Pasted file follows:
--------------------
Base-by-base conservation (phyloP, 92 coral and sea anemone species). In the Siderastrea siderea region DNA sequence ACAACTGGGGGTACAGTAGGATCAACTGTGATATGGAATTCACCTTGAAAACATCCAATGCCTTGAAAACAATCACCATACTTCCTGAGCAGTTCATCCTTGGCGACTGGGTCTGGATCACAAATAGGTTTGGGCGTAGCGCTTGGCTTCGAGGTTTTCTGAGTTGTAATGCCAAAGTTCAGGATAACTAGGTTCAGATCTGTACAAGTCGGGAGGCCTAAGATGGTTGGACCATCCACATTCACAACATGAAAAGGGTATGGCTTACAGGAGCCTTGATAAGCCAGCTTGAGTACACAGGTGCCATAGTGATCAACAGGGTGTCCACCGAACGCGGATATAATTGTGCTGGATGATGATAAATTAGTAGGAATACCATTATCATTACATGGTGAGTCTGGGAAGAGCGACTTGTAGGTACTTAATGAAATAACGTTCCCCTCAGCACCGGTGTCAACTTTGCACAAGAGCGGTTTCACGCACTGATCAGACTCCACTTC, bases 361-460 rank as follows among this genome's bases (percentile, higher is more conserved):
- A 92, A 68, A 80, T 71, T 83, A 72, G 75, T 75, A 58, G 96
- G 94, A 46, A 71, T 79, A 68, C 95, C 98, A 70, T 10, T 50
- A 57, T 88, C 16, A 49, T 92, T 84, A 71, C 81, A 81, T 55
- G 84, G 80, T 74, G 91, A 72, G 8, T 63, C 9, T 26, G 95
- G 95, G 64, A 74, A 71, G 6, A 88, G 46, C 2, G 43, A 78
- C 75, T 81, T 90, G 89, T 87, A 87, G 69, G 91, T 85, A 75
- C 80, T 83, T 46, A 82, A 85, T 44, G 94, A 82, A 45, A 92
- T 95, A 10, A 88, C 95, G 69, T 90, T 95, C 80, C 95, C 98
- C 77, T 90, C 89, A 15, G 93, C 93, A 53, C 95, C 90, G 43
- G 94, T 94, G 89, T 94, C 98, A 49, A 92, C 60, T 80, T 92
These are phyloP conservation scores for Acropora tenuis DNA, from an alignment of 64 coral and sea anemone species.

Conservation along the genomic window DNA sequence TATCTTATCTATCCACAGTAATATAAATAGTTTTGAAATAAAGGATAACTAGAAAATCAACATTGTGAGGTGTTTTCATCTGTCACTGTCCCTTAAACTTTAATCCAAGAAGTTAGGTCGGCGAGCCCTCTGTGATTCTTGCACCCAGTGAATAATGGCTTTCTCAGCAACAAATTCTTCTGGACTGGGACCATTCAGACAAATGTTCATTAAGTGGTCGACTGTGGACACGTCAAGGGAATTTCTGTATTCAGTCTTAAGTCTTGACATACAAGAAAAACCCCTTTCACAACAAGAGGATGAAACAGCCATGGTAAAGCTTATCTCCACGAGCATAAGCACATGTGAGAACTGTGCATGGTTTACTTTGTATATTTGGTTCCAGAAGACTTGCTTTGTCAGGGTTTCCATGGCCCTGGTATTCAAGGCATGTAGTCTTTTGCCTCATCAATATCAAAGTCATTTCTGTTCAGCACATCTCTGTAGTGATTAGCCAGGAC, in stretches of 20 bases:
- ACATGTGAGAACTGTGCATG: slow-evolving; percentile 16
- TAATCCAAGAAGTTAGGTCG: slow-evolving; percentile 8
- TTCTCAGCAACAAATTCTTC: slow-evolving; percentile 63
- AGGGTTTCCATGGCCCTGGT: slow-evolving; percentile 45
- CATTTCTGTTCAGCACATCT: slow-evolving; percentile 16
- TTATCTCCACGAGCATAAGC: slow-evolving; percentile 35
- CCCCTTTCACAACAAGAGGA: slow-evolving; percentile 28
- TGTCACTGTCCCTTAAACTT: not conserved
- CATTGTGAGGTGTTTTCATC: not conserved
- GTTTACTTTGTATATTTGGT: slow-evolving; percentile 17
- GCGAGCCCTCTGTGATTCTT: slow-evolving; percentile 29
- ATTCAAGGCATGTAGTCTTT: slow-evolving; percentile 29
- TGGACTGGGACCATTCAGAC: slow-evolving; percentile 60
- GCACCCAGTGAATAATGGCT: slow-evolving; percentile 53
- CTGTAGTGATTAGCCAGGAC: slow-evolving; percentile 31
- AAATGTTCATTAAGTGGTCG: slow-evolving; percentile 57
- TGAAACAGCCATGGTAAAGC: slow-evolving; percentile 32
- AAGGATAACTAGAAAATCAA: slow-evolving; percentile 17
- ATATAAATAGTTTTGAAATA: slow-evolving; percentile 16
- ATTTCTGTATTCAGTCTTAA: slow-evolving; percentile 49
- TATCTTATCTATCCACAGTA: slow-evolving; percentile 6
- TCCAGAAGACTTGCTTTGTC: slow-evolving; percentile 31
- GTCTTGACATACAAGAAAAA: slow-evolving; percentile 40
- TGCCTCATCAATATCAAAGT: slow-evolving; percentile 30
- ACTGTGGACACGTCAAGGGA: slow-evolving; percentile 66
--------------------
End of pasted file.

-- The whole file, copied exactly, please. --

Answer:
Base-by-base conservation (phyloP, 92 coral and sea anemone species). In the Siderastrea siderea region DNA sequence ACAACTGGGGGTACAGTAGGATCAACTGTGATATGGAATTCACCTTGAAAACATCCAATGCCTTGAAAACAATCACCATACTTCCTGAGCAGTTCATCCTTGGCGACTGGGTCTGGATCACAAATAGGTTTGGGCGTAGCGCTTGGCTTCGAGGTTTTCTGAGTTGTAATGCCAAAGTTCAGGATAACTAGGTTCAGATCTGTACAAGTCGGGAGGCCTAAGATGGTTGGACCATCCACATTCACAACATGAAAAGGGTATGGCTTACAGGAGCCTTGATAAGCCAGCTTGAGTACACAGGTGCCATAGTGATCAACAGGGTGTCCACCGAACGCGGATATAATTGTGCTGGATGATGATAAATTAGTAGGAATACCATTATCATTACATGGTGAGTCTGGGAAGAGCGACTTGTAGGTACTTAATGAAATAACGTTCCCCTCAGCACCGGTGTCAACTTTGCACAAGAGCGGTTTCACGCACTGATCAGACTCCACTTC, bases 361-460 rank as follows among this genome's bases (percentile, higher is more conserved):
- A 92, A 68, A 80, T 71, T 83, A 72, G 75, T 75, A 58, G 96
- G 94, A 46, A 71, T 79, A 68, C 95, C 98, A 70, T 10, T 50
- A 57, T 88, C 16, A 49, T 92, T 84, A 71, C 81, A 81, T 55
- G 84, G 80, T 74, G 91, A 72, G 8, T 63, C 9, T 26, G 95
- G 95, G 64, A 74, A 71, G 6, A 88, G 46, C 2, G 43, A 78
- C 75, T 81, T 90, G 89, T 87, A 87, G 69, G 91, T 85, A 75
- C 80, T 83, T 46, A 82, A 85, T 44, G 94, A 82, A 45, A 92
- T 95, A 10, A 88, C 95, G 69, T 90, T 95, C 80, C 95, C 98
- C 77, T 90, C 89, A 15, G 93, C 93, A 53, C 95, C 90, G 43
- G 94, T 94, G 89, T 94, C 98, A 49, A 92, C 60, T 80, T 92
These are phyloP conservation scores for Acropora tenuis DNA, from an alignment of 64 coral and sea anemone species.

Conservation along the genomic window DNA sequence TATCTTATCTATCCACAGTAATATAAATAGTTTTGAAATAAAGGATAACTAGAAAATCAACATTGTGAGGTGTTTTCATCTGTCACTGTCCCTTAAACTTTAATCCAAGAAGTTAGGTCGGCGAGCCCTCTGTGATTCTTGCACCCAGTGAATAATGGCTTTCTCAGCAACAAATTCTTCTGGACTGGGACCATTCAGACAAATGTTCATTAAGTGGTCGACTGTGGACACGTCAAGGGAATTTCTGTATTCAGTCTTAAGTCTTGACATACAAGAAAAACCCCTTTCACAACAAGAGGATGAAACAGCCATGGTAAAGCTTATCTCCACGAGCATAAGCACATGTGAGAACTGTGCATGGTTTACTTTGTATATTTGGTTCCAGAAGACTTGCTTTGTCAGGGTTTCCATGGCCCTGGTATTCAAGGCATGTAGTCTTTTGCCTCATCAATATCAAAGTCATTTCTGTTCAGCACATCTCTGTAGTGATTAGCCAGGAC, in stretches of 20 bases:
- ACATGTGAGAACTGTGCATG: slow-evolving; percentile 16
- TAATCCAAGAAGTTAGGTCG: slow-evolving; percentile 8
- TTCTCAGCAACAAATTCTTC: slow-evolving; percentile 63
- AGGGTTTCCATGGCCCTGGT: slow-evolving; percentile 45
- CATTTCTGTTCAGCACATCT: slow-evolving; percentile 16
- TTATCTCCACGAGCATAAGC: slow-evolving; percentile 35
- CCCCTTTCACAACAAGAGGA: slow-evolving; percentile 28
- TGTCACTGTCCCTTAAACTT: not conserved
- CATTGTGAGGTGTTTTCATC: not conserved
- GTTTACTTTGTATATTTGGT: slow-evolving; percentile 17
- GCGAGCCCTCTGTGATTCTT: slow-evolving; percentile 29
- ATTCAAGGCATGTAGTCTTT: slow-evolving; percentile 29
- TGGACTGGGACCATTCAGAC: slow-evolving; percentile 60
- GCACCCAGTGAATAATGGCT: slow-evolving; percentile 53
- CTGTAGTGATTAGCCAGGAC: slow-evolving; percentile 31
- AAATGTTCATTAAGTGGTCG: slow-evolving; percentile 57
- TGAAACAGCCATGGTAAAGC: slow-evolving; percentile 32
- AAGGATAACTAGAAAATCAA: slow-evolving; percentile 17
- ATATAAATAGTTTTGAAATA: slow-evolving; percentile 16
- ATTTCTGTATTCAGTCTTAA: slow-evolving; percentile 49
- TATCTTATCTATCCACAGTA: slow-evolving; percentile 6
- TCCAGAAGACTTGCTTTGTC: slow-evolving; percentile 31
- GTCTTGACATACAAGAAAAA: slow-evolving; percentile 40
- TGCCTCATCAATATCAAAGT: slow-evolving; percentile 30
- ACTGTGGACACGTCAAGGGA: slow-evolving; percentile 66